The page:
Why North Korea’s nuclear bombs matter
North Korea’s nuclear weapons programme is no longer the joke it once was thought to be. The estimates so far of Sunday’s sixth nuclear test by North Korea suggest an explosive yield that could run into hundreds of kilotonnes. This is sufficient to decimate a major US city. Earlier, on 4 July—US independence day, no less—North Korea first tested an intercontinental ballistic missile (ICBM) that is capable of reaching American territory.
Why is North Korea doing this? It has three main objectives. One, the nuclear capability is primarily meant to ensure the survival of the regime. Two, it wants to break the US’ alliance with South Korea and Japan. Three—and this is a more distant goal—North Korea, like the South, desires the reunification of the Korean peninsula but on its own terms. Its most recent demonstrations of nuclear capabilities are more in line with its first two goals. With the impressive detonation on Sunday, Kim Jong-un has more or less ensured that he will not meet the same fate as Iraq’s Saddam Hussein and Libya’s Muammar Gaddafi. The ICBM capability is a credible tool to “decouple” the US from its allies. South Korea and Japan have every reason to doubt whether the US would risk its major cities in order to come to their rescue against North Korea.
With its enhanced capabilities, North Korea is bound to become more assertive. This is already evident in its demand that the US cease flying bombers over the Korean peninsula. Should the dialogue process resume, North Korea will have greater leverage this time around and can demand further concessions with the aim of unravelling America’s security alliances in East Asia. If US President Donald Trump does not engage North Korea in a dialogue process and continues to sound military threats, as he has been doing, there are three distinct possibilities: a) Trump will execute his threat and potentially trigger a nuclear war; b) Trump will execute the threat and fail—or attempt to intercept a North Korean missile test and fail—thus ending up with a huge embarrassment for America’s security guarantees; or c) Trump will not execute his threat and weaken the security alliances as Japan and South Korea may assume that North Korea’s ICBMs held the US back.
The more honourable option for the US then is to accept mutual vulnerability, resume dialogue with North Korea and examine which of the latter’s demands can be conceded without significantly affecting the US presence in South Korea and Japan. But the logic of decoupling will nevertheless continue to worry Seoul and Tokyo. The only other option then is for the US to allow Japan and South Korea to develop their own nuclear weapons. While this option may yield the maximum strategic stability with North Korea, it may set off another set of unintended consequences. China will not like the prospect of so many nuclear powers around it, and, specifically, a nuclear-capable Japan, leading it to alter its own nuclear strategy, posture and doctrine. It may also accelerate the build-up of its nuclear arsenal. All this will have profound implications for India in particular and the Asian security architecture in general. And one is not even counting the desire for nuclear weapons—and the legitimization of such desires—that this will fuel in countries ranging from Taiwan to Iran.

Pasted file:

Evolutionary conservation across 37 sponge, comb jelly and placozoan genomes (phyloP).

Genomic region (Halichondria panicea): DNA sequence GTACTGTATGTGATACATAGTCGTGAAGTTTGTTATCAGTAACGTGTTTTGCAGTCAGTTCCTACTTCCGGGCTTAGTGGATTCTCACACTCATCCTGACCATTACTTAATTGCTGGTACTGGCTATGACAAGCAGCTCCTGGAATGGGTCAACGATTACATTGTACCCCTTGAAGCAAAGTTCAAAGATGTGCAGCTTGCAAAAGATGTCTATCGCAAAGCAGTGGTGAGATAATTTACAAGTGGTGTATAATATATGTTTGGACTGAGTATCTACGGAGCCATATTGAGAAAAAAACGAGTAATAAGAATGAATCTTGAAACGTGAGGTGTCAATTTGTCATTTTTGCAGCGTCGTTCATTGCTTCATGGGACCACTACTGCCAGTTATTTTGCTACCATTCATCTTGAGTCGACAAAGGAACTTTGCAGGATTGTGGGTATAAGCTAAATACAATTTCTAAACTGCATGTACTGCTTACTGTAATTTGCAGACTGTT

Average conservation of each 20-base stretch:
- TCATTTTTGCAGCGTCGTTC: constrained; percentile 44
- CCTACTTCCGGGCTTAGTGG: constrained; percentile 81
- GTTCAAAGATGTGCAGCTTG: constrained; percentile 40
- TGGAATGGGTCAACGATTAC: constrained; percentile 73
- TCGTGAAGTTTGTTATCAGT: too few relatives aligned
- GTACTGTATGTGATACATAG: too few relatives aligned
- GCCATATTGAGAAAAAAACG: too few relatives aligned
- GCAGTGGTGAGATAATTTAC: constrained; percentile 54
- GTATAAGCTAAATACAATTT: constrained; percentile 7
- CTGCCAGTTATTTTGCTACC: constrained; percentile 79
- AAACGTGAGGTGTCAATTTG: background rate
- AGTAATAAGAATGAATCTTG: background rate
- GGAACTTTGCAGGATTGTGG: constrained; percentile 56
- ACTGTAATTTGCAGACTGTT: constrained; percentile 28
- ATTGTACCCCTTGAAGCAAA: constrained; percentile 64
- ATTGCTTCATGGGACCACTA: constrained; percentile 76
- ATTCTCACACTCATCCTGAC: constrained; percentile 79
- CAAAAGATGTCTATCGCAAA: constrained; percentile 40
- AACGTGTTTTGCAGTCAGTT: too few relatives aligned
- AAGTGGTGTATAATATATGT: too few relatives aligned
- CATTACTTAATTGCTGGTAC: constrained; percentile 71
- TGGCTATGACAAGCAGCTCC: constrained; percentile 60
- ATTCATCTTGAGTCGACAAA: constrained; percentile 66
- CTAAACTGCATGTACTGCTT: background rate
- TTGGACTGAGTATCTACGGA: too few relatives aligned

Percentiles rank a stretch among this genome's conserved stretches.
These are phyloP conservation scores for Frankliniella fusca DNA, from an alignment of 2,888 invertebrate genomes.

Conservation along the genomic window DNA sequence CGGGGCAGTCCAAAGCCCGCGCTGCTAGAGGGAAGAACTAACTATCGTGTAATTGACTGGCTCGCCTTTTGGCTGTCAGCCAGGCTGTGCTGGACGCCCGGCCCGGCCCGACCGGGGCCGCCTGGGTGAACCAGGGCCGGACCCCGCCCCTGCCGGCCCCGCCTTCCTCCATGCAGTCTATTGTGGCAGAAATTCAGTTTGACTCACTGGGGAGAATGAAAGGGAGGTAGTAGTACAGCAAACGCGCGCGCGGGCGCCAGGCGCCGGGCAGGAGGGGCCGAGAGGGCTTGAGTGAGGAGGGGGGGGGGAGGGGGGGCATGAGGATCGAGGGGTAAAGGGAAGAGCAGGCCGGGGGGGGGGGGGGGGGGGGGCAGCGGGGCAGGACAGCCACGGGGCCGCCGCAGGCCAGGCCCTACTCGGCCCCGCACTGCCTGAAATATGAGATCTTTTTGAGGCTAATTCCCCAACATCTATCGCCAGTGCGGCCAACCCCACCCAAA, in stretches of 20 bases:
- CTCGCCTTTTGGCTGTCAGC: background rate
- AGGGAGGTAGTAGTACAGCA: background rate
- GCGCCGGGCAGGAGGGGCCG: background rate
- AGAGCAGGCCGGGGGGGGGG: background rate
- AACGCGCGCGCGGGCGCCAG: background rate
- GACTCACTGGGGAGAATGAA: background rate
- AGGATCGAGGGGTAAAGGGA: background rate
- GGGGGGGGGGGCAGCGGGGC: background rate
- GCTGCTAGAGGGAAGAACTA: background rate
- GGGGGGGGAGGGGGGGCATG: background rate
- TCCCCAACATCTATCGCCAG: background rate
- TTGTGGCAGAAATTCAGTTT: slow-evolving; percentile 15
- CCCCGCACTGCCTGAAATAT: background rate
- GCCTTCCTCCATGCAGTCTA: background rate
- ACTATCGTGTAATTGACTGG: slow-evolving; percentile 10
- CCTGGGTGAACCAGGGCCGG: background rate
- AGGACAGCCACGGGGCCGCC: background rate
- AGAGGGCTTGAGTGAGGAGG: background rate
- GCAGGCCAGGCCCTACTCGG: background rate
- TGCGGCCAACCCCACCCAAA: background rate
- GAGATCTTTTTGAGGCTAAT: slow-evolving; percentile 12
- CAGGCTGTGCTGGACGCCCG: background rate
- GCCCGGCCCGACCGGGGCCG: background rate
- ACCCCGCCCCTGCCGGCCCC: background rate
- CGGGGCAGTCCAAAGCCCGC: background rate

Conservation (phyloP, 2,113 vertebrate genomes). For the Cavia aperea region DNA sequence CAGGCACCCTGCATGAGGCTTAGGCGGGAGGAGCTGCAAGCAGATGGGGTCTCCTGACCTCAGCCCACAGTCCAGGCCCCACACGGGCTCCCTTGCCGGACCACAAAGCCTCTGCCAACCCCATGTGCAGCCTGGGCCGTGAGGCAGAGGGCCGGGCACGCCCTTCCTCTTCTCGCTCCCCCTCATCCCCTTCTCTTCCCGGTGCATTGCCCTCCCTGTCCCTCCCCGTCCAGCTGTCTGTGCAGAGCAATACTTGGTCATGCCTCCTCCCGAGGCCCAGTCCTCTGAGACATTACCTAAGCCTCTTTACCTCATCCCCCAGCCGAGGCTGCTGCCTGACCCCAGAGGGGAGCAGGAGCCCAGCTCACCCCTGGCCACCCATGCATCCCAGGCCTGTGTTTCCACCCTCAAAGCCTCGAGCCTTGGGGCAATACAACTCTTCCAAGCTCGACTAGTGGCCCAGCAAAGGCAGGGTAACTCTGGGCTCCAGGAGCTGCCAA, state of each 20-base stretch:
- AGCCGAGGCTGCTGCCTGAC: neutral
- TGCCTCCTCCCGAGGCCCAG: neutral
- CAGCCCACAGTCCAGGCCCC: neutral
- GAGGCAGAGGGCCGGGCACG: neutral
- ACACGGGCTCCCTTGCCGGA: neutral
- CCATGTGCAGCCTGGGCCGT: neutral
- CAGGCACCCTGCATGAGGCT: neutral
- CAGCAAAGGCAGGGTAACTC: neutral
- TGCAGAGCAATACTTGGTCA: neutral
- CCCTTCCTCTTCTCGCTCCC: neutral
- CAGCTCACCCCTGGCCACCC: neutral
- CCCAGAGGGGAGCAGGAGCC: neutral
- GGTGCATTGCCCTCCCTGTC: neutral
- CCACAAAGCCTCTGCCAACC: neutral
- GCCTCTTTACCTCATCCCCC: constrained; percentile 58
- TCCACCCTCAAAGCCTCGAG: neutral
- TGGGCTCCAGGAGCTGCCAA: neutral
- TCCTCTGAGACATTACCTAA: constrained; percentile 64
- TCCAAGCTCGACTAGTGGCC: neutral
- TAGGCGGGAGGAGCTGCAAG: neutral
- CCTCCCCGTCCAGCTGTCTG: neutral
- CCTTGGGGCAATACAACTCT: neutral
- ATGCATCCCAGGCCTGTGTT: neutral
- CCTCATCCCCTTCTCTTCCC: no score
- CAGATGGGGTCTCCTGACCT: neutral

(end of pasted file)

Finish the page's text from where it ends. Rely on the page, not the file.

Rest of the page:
Even though China has upped its rhetoric against North Korea in recent days, it should shoulder some of the blame for North Korea’s nuclearization in the first place. Even at this moment, its political objective of reducing the US role in Asia resonates with North Korea’s aim of decoupling America’s alliances. It is, therefore, not surprising that China, along with Russia, has been putting forward a “freeze for freeze” proposal which will entail North Korea freezing its nuclear programme in exchange for the US and South Korea suspending their joint military exercises. China is also banking on the assumption—not an unreasonable one—that a proliferation-obsessed Washington will not allow South Korea and Japan to have their own nukes. Beijing, therefore, hopes to come out on top after the crisis is over even though it too does not like a North Korea whose missiles can reach all corners of China.
One hopes that the defence and foreign affairs establishment in New Delhi is carefully examining all the scenarios and thinking deeply about the changes in Asia’s security architecture that North Korea’s nuclear capabilities may bring. For India, the most immediate concern will be any possible diminution of the US role in Asia, which is crucial to meeting the China challenge. Both the eventuality of a North Korean-induced decoupling and the more distant prospect of South Korea and Japan developing their own nuclear weapons have the potential to significantly alter the security role that the US plays in the region. Given the history of proliferation networks, some Indian analysts are also concerned about advanced nuclear technology finding its way from North Korea to Pakistan.
All things considered, the joke will now be on those who are not seriously thinking about the consequences of North Korea’s nuclear capabilities.
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